After the reaction, absorbance was measured at 475 nm by a UVC/Vis spectrophotometer. Results showed that 3-O-ethyl ascorbic acid inhibited tyrosinase activity (see Figure 3).

Figure 4. Western blotting detection: inhibitory effect of 3-O-ethyl ascorbic acid on tyrosinase (TYR)

Figure 4. Western blotting detection: inhibitory effect of 3-O-ethyl ascorbic acid on tyrosinase (TYR)

a) Western blotting bands, upper row = TYR, lower row = b-actin; b) optical band density analysis. TYR protein decreased significantly after 3-O-Ethyl ascorbic acid treatment; n = 3.

Figure 5. Western blotting detection: inhibitory effect of 3-O-ethyl ascorbic acid on tyrosinase (TRP-2)

Figure 5. Western blotting detection: inhibitory effect of 3-O-ethyl ascorbic acid on tyrosinase (TRP-2)

a) Western blotting bands, upper row = TRP-2, lower row = b-actin; b) optical band density analysis. TRP-2 protein decreased significantly after 3-O-ethyl ascorbic acid treatment; n = 4.

Figure 6. Western blotting detection: inhibitory effect of 3-O-ethyl ascorbic acid on tryrosinase (TRP-1)

Figure 6. Western blotting detection: inhibitory effect of 3-O-ethyl ascorbic acid on tryrosinase (TRP-1)

On the other hand, TRP-1 expression showed no significant change in this experiment (see Figure 6).

Figure 7. In vitro whitening activity study: melanin assessment

Figure 7. In vitro whitening activity study: melanin assessment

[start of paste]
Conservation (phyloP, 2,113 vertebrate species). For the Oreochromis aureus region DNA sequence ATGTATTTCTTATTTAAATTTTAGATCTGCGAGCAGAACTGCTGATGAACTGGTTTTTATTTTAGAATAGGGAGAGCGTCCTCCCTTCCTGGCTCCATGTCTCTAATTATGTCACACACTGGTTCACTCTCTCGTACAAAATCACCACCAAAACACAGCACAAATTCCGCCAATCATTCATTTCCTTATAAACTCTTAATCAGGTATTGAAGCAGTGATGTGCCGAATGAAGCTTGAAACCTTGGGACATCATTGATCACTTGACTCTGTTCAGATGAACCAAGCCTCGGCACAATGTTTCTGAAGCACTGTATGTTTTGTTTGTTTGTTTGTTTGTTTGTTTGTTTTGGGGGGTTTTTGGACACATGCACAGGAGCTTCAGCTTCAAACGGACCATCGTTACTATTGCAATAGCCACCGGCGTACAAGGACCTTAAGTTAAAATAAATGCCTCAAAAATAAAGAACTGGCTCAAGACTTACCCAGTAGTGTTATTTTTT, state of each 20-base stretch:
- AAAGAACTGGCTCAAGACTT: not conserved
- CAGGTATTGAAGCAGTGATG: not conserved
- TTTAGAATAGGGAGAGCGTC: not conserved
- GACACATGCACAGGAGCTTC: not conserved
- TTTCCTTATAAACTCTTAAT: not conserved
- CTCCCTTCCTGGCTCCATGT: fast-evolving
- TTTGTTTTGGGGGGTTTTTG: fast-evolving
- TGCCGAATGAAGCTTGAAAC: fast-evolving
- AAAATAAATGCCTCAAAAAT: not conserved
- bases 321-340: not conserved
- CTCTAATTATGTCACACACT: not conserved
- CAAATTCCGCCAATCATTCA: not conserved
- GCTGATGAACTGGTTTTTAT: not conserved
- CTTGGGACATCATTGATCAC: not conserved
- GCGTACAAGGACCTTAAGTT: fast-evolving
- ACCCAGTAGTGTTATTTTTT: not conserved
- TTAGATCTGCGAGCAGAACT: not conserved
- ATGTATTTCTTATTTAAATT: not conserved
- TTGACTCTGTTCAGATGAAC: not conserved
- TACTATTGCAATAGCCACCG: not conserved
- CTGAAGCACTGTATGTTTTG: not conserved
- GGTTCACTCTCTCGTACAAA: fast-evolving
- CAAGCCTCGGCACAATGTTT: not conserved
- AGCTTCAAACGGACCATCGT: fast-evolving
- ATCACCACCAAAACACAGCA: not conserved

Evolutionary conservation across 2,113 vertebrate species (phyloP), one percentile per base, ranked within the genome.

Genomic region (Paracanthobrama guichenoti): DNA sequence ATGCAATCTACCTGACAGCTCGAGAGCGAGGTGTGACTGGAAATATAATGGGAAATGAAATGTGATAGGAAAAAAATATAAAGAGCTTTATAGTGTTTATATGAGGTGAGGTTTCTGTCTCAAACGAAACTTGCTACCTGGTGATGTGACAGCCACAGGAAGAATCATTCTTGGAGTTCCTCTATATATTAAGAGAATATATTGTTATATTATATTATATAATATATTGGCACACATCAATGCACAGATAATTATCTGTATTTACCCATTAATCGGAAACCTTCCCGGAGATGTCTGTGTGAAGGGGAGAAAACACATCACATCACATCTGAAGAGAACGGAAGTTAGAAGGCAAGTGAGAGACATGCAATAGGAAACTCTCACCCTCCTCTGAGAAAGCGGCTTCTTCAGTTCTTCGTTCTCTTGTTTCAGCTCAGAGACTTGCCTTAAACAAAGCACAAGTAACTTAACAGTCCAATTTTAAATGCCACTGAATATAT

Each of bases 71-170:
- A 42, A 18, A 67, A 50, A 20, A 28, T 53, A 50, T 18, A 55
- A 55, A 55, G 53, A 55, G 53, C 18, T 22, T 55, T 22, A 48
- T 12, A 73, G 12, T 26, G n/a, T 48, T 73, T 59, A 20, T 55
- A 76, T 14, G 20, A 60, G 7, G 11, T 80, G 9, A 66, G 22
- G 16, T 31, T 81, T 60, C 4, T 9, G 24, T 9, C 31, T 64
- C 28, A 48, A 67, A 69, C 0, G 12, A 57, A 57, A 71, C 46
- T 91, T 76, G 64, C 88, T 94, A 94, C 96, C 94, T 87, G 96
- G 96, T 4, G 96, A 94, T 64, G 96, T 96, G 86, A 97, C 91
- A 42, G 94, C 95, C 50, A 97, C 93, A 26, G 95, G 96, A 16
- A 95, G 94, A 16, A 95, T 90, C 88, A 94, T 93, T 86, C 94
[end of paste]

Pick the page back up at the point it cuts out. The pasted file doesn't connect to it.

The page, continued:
Results showed 3-O-ethyl ascorbic acid exhibited effective whitening, observed both at 15 mg/mL and 20 mg/mL concentrations (see Figure 7).

Figure 8. The result of ex vivo melanin assay for nine days; untreated (left) vs. treated (right)

Figure 8. The result of ex vivo melanin assay for nine days; untreated (left) vs. treated (right)

One set was used to determine changes in melanin content while the second was used assess changes in pigmentation via histology. The results are presented in Figure 8.

Figure 9. In vivo evaluationf of the efficacy of one whitening lotion in healthy Asian subjects by chromatography

Figure 9. In vivo evaluationf of the efficacy of one whitening lotion in healthy Asian subjects by chromatography

As shown in Figures 9 and 10, the ITA° angle increased by 4% after 28 days of formula application, and an obvious whitening effect could be observed with the naked eye.

Figure 10. Evolution of individual typological angle of the skin treated with 3-O-ethyl ascorbic acid

Figure 10. Evolution of individual typological angle of the skin treated with 3-O-ethyl ascorbic acid

As shown in Figures 9 and 10, the ITA° angle increased by 4% after 28 days of formula application, and an obvious whitening effect could be observed with the naked eye.

Figure 11. Stimulation of collagen synthesis

Figure 11. Stimulation of collagen synthesis

The test material, 3-O-ethyl ascorbic acid, presented a significant effect on collagen synthesis, as shown in Figure 11, similar to TGF-β1.

Figure 12. Comet assay shows: a) the appearance of undamaged/damaged DNA by electrophoresis, and b) the result of DNA protection

Figure 12. Comet assay shows: a) the appearance of undamaged/damaged DNA by electrophoresis, and b) the result of DNA protection

As a result, damaged DNA has a longer tail, as shown in Figure 12.

Figure 13. Heat stability

Figure 13. Heat stability

As shown in Figure 13, 3-O-ethyl ascorbic acid was more stable than the others, and its color remained unchanged.

Figure 14. Purity analysis

Figure 14. Purity analysis

Further, its purity also was analyzed vie HPLC, and as Figure 14 shows, the purity of 3-O-ethyl ascorbic acid crystalline powder remained stable at 45˚C for 60 days.

Footnotes (CT1309 Hsu)

a Corum 9515 (INCI: 3-O-Ethyl Ascorbic Acid) is a product of Corum, Inc., www.corum.com.tw.
b Mushroom Tyrosinase T3824 is a product of Sigma, www.sigmaaldrich.com.
c MelanoDerm tissues are manufactured by MatTek Corp., www.mattek.com.
d Sirius Direct Red 80 is a product of Sigma-Aldrich, www.sigma-aldrich.com.